This letter appears in our new publication SmartReport on ISTE2015.
I loved summer camp when I was a kid. Every July, my folks shipped me and my bags off to Camp Cedar Crest in the mountains of San Bernardino, California, for a week of friends, fun, games, activities and classes. I ate a copious amount of S’mores, played volleyball for hours, sang around the campfire and giggled with my friends into the wee hours of the night. It was always a good time. And I always came away from camp with great memories, new friends and fresh energy for the school year.
The annual ISTE show and conference reminds me a bit of camp. For four days each summer, educators from around the globe come together to network, exchange ideas, learn from one another and find new ways to tackle the challenges of education. This year’s show was no exception, and SmartBrief editors were on the ground to catch it all. (read more…)
The profession of education is going through unprecedented change. Many aspects of teaching and school will eventually never be the same again — nor should they. Although wholesale and fundamental change is slow, there are some things that educators will have to accept and embrace, if they plan on being successful and staying in the profession. They are:
- Education is more PUBLIC than ever. I am tired of the word “transparency” – and that is really just the beginning of being “public” as an educator in our changing paradigm. We need to showcase our professional work as educators, as well as the work of our students, with larger communities. Venues such as YouTube, Twitter and all social media outlets will be a foundational way for us to continue the idea of being public. Every classroom, school, district and beyond will be daily showcases to the world of what they are doing.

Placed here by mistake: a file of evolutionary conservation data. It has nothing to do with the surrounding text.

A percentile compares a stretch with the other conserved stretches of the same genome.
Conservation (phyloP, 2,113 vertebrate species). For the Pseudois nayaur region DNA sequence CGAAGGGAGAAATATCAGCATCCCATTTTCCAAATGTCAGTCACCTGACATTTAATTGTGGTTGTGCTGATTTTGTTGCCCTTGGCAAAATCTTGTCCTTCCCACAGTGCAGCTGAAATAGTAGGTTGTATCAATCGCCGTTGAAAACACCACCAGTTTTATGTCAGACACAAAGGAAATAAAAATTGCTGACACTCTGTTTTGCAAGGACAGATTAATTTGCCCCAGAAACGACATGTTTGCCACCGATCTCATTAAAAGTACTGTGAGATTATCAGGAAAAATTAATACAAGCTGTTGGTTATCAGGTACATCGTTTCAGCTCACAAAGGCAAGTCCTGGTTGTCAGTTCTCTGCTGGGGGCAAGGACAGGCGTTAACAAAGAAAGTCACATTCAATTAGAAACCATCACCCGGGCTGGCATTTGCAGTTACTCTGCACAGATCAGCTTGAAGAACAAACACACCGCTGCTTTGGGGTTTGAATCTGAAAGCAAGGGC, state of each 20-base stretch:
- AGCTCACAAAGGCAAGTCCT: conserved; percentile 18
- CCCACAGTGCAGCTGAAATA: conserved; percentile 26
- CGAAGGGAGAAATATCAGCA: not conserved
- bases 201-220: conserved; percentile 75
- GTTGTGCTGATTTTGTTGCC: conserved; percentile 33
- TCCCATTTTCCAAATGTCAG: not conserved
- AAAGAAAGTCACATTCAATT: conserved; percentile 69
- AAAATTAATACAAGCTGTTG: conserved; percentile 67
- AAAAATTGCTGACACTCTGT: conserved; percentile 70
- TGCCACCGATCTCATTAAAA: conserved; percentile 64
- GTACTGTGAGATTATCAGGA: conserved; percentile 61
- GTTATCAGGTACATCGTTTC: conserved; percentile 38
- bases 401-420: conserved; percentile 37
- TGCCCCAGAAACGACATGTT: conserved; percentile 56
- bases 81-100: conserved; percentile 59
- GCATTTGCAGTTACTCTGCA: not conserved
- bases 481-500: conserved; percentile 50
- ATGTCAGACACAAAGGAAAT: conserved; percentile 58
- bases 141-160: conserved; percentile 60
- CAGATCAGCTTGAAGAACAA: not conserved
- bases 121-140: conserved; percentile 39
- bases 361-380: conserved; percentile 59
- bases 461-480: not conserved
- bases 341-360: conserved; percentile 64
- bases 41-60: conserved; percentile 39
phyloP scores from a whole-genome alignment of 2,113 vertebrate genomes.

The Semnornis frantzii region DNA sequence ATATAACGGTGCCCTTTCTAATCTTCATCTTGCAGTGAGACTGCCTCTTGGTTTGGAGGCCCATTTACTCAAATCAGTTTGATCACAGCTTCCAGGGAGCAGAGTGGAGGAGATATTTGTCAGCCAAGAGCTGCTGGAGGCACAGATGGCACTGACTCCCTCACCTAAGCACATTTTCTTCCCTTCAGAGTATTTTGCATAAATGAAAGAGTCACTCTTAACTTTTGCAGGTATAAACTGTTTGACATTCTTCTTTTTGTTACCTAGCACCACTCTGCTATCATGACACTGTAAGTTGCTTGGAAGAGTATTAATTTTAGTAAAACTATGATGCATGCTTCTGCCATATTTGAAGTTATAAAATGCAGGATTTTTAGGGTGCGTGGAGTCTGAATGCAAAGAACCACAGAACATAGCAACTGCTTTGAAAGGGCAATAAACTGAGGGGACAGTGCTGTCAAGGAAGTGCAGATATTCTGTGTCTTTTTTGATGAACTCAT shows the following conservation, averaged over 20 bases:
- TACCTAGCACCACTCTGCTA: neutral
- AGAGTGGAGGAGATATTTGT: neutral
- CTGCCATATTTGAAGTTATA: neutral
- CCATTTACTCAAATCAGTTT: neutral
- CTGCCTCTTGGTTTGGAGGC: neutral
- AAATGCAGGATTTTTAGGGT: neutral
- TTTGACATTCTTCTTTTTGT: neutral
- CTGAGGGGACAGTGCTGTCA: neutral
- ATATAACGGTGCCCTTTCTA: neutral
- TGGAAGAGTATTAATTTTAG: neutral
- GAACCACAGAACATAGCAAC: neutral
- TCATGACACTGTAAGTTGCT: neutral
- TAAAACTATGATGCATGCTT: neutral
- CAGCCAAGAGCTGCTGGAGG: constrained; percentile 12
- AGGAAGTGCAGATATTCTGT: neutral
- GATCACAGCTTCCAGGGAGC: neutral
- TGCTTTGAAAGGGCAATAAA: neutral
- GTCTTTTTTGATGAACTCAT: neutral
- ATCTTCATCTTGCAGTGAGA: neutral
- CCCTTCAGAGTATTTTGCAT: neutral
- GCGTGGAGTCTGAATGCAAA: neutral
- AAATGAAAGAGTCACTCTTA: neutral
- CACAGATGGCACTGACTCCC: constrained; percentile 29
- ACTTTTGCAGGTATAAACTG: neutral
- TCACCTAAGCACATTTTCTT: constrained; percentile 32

It’s back-to-school time! Educators were busy this month getting back to the business of the classroom. Ed-tech providers were also in full swing, releasing a slew of new solutions for learning and instruction, from a new Web site Curricki.org that offers Open Education Resource materials, to a donor-matching program for teachers wanting to purchase programmable robots, to new 3D-printing curriculum that supports math, science and English language arts.
Take a look at this month’s releases from SmartBrief on EdTech’s Product Showcase:
Edulastic is a free online platform designed to help teachers prepare students for Common Core assessments. Teachers can create and share assessments, aligned with curriculum, and get scores in real time. The device-agnostic platform integrates with student information systems and supports single sign-on through Clever and Google Apps for Education.
Educators have a new way to access Open Education Resources. (read more…)
SmartBrief Education editors and writers sift through thousands of sources each day, reading a variety of content, including blogs and commentaries written by you and your peers.
In an effort to recognize some of the innovative voices in the field, we’ve asked our team to nominate their favorite content each month from which we’ll choose two winners for the Editor’s Choice Content Award. These award winners are then in the running for our annual Educators’ Choice Award.
Meet this month’s winners:
- Justin Minkel for What to Do the First Day of School (and Why), Education Week Teacher
- Lindsey Petlak for 5 Classroom Items I’m Glad I Ditched, Scholastic Top Teaching
- Tricia Ebner for Cleaning House, Center for Teaching Quality
- Jeff Ylinen for Why it’s critical to pair content with lab for course success, eCampus News
- Aaron Brock for History Students Create Children’s Books, Future of History
In a recent lively chat about problems in education, a colleague suggested that teachers want quick fixes — the kind of solutions, she suggests, that do not exist. Upon careful consideration, I decided that my esteemed colleague couldn’t be more wrong.
In fact, I talk to teachers daily in the field and on social networks, and most of them say there are very few fixes at all, quick or otherwise. Almost every solution to any education problem is something that is sent to a committee, then to senior administrators, before being relegated to some five-year plan, etched in a 20-page mission statement that most will only skim.
The problem with five-year plans is that technology evolves at staggering speeds and our students change from week to week. Most five-year plans are obsolete long before the plan comes to fruition. (read more…)